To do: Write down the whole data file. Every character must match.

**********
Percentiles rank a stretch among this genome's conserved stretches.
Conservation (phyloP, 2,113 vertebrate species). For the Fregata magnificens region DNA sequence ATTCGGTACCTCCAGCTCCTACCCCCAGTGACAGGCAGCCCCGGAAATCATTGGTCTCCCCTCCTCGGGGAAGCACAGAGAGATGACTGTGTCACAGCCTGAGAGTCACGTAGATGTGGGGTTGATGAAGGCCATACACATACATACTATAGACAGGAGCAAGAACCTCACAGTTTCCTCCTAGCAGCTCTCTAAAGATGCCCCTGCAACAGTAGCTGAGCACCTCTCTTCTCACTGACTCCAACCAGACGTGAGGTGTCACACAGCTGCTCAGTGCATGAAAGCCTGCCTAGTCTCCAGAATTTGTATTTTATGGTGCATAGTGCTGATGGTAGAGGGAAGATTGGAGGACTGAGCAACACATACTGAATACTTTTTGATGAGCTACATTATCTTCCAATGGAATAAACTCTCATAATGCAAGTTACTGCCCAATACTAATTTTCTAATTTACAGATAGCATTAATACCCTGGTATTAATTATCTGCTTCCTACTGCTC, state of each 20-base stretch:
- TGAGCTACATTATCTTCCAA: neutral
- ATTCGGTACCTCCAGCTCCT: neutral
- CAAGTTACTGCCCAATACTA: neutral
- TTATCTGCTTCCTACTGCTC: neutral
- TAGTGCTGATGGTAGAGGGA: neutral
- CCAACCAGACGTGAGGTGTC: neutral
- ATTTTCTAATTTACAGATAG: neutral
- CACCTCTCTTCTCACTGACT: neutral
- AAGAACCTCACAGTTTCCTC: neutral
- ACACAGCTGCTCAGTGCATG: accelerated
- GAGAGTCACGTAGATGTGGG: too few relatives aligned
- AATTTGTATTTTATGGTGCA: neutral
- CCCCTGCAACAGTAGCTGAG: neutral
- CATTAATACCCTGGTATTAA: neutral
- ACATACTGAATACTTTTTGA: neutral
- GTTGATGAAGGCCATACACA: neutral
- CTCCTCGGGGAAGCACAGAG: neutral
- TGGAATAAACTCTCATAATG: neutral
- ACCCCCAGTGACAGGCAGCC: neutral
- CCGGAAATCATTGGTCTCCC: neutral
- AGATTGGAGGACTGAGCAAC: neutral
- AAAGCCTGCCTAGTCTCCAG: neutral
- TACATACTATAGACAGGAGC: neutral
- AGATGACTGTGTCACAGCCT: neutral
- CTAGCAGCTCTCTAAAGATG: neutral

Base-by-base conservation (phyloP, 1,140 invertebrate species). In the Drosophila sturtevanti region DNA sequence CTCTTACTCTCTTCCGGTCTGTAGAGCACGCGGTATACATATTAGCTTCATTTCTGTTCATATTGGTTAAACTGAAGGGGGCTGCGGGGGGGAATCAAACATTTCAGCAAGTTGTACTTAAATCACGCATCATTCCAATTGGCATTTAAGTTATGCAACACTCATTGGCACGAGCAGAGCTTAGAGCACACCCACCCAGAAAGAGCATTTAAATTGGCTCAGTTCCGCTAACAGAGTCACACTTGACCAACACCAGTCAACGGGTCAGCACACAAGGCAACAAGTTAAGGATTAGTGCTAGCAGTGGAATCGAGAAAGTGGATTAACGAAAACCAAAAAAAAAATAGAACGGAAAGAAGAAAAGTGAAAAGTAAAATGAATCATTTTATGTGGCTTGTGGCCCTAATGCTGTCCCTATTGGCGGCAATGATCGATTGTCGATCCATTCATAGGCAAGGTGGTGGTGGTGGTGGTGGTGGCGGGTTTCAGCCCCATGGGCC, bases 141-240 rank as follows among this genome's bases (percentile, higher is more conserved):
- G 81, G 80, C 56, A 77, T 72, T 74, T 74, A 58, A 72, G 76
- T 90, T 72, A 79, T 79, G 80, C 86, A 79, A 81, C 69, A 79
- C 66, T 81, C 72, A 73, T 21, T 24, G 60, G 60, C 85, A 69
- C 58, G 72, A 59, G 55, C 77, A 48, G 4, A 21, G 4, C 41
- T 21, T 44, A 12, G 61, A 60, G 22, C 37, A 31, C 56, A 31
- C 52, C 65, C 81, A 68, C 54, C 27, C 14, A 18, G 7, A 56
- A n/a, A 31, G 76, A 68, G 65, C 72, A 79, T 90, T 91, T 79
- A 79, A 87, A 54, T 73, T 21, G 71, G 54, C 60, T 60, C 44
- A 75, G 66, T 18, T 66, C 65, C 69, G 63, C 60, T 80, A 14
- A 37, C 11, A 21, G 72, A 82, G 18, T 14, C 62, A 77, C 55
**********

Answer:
Percentiles rank a stretch among this genome's conserved stretches.
Conservation (phyloP, 2,113 vertebrate species). For the Fregata magnificens region DNA sequence ATTCGGTACCTCCAGCTCCTACCCCCAGTGACAGGCAGCCCCGGAAATCATTGGTCTCCCCTCCTCGGGGAAGCACAGAGAGATGACTGTGTCACAGCCTGAGAGTCACGTAGATGTGGGGTTGATGAAGGCCATACACATACATACTATAGACAGGAGCAAGAACCTCACAGTTTCCTCCTAGCAGCTCTCTAAAGATGCCCCTGCAACAGTAGCTGAGCACCTCTCTTCTCACTGACTCCAACCAGACGTGAGGTGTCACACAGCTGCTCAGTGCATGAAAGCCTGCCTAGTCTCCAGAATTTGTATTTTATGGTGCATAGTGCTGATGGTAGAGGGAAGATTGGAGGACTGAGCAACACATACTGAATACTTTTTGATGAGCTACATTATCTTCCAATGGAATAAACTCTCATAATGCAAGTTACTGCCCAATACTAATTTTCTAATTTACAGATAGCATTAATACCCTGGTATTAATTATCTGCTTCCTACTGCTC, state of each 20-base stretch:
- TGAGCTACATTATCTTCCAA: neutral
- ATTCGGTACCTCCAGCTCCT: neutral
- CAAGTTACTGCCCAATACTA: neutral
- TTATCTGCTTCCTACTGCTC: neutral
- TAGTGCTGATGGTAGAGGGA: neutral
- CCAACCAGACGTGAGGTGTC: neutral
- ATTTTCTAATTTACAGATAG: neutral
- CACCTCTCTTCTCACTGACT: neutral
- AAGAACCTCACAGTTTCCTC: neutral
- ACACAGCTGCTCAGTGCATG: accelerated
- GAGAGTCACGTAGATGTGGG: too few relatives aligned
- AATTTGTATTTTATGGTGCA: neutral
- CCCCTGCAACAGTAGCTGAG: neutral
- CATTAATACCCTGGTATTAA: neutral
- ACATACTGAATACTTTTTGA: neutral
- GTTGATGAAGGCCATACACA: neutral
- CTCCTCGGGGAAGCACAGAG: neutral
- TGGAATAAACTCTCATAATG: neutral
- ACCCCCAGTGACAGGCAGCC: neutral
- CCGGAAATCATTGGTCTCCC: neutral
- AGATTGGAGGACTGAGCAAC: neutral
- AAAGCCTGCCTAGTCTCCAG: neutral
- TACATACTATAGACAGGAGC: neutral
- AGATGACTGTGTCACAGCCT: neutral
- CTAGCAGCTCTCTAAAGATG: neutral

Base-by-base conservation (phyloP, 1,140 invertebrate species). In the Drosophila sturtevanti region DNA sequence CTCTTACTCTCTTCCGGTCTGTAGAGCACGCGGTATACATATTAGCTTCATTTCTGTTCATATTGGTTAAACTGAAGGGGGCTGCGGGGGGGAATCAAACATTTCAGCAAGTTGTACTTAAATCACGCATCATTCCAATTGGCATTTAAGTTATGCAACACTCATTGGCACGAGCAGAGCTTAGAGCACACCCACCCAGAAAGAGCATTTAAATTGGCTCAGTTCCGCTAACAGAGTCACACTTGACCAACACCAGTCAACGGGTCAGCACACAAGGCAACAAGTTAAGGATTAGTGCTAGCAGTGGAATCGAGAAAGTGGATTAACGAAAACCAAAAAAAAAATAGAACGGAAAGAAGAAAAGTGAAAAGTAAAATGAATCATTTTATGTGGCTTGTGGCCCTAATGCTGTCCCTATTGGCGGCAATGATCGATTGTCGATCCATTCATAGGCAAGGTGGTGGTGGTGGTGGTGGTGGCGGGTTTCAGCCCCATGGGCC, bases 141-240 rank as follows among this genome's bases (percentile, higher is more conserved):
- G 81, G 80, C 56, A 77, T 72, T 74, T 74, A 58, A 72, G 76
- T 90, T 72, A 79, T 79, G 80, C 86, A 79, A 81, C 69, A 79
- C 66, T 81, C 72, A 73, T 21, T 24, G 60, G 60, C 85, A 69
- C 58, G 72, A 59, G 55, C 77, A 48, G 4, A 21, G 4, C 41
- T 21, T 44, A 12, G 61, A 60, G 22, C 37, A 31, C 56, A 31
- C 52, C 65, C 81, A 68, C 54, C 27, C 14, A 18, G 7, A 56
- A n/a, A 31, G 76, A 68, G 65, C 72, A 79, T 90, T 91, T 79
- A 79, A 87, A 54, T 73, T 21, G 71, G 54, C 60, T 60, C 44
- A 75, G 66, T 18, T 66, C 65, C 69, G 63, C 60, T 80, A 14
- A 37, C 11, A 21, G 72, A 82, G 18, T 14, C 62, A 77, C 55